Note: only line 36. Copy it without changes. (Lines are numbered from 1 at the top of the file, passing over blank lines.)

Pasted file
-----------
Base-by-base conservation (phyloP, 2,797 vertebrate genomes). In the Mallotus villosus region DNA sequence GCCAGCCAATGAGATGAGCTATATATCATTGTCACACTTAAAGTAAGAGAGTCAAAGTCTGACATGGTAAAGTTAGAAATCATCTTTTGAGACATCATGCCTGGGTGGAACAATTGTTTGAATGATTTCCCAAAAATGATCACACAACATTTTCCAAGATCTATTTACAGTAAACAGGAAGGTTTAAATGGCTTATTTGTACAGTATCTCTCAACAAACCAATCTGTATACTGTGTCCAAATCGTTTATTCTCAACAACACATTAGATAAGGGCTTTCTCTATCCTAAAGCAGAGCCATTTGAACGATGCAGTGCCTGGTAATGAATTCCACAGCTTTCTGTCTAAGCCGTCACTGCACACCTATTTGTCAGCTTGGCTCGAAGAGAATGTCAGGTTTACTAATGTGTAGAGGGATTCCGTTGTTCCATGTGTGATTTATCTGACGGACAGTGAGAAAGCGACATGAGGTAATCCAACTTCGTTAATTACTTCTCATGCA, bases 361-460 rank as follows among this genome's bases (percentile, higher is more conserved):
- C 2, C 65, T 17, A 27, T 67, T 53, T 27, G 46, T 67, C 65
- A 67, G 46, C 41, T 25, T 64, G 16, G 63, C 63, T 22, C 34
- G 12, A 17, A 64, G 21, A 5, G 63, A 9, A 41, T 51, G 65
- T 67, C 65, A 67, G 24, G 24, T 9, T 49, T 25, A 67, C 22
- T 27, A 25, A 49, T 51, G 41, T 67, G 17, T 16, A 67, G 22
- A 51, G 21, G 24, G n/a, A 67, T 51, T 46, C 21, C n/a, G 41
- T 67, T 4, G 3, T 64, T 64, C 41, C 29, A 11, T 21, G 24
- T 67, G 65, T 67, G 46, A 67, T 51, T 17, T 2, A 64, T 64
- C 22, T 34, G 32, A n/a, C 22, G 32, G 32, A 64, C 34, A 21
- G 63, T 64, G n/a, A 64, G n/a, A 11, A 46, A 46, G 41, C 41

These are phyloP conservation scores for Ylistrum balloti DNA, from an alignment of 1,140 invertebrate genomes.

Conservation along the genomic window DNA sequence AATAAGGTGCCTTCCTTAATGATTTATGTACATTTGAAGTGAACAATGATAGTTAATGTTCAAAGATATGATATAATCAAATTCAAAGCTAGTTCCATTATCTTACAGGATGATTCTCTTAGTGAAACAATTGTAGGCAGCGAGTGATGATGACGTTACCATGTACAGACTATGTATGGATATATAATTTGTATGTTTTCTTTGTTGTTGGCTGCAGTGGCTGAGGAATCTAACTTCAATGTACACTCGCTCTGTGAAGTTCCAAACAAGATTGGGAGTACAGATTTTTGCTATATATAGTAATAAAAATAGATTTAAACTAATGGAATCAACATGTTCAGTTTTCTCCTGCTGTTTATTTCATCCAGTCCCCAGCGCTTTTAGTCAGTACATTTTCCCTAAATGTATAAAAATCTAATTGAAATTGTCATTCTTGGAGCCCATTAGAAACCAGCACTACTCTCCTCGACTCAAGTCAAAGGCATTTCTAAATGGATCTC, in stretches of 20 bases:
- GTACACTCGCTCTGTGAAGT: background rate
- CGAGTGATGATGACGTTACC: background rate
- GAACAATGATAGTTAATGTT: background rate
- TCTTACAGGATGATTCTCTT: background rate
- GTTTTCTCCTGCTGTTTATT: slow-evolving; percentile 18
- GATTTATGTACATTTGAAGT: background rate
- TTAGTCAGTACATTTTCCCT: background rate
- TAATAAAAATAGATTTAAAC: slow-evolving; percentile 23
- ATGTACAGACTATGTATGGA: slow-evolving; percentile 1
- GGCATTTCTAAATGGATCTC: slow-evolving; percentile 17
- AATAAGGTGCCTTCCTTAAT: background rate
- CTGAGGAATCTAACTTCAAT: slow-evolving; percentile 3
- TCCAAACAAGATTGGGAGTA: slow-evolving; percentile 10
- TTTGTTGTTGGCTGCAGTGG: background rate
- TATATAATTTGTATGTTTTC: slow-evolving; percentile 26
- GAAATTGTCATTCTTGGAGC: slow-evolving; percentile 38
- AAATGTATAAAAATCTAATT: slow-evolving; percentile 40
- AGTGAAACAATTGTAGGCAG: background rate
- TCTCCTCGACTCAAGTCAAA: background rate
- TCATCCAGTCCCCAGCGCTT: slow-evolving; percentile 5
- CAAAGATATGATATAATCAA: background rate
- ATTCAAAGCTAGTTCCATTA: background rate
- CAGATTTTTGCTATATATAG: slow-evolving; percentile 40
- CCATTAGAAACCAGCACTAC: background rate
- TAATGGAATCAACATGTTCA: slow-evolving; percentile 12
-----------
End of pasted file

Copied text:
- CAGATTTTTGCTATATATAG: slow-evolving; percentile 40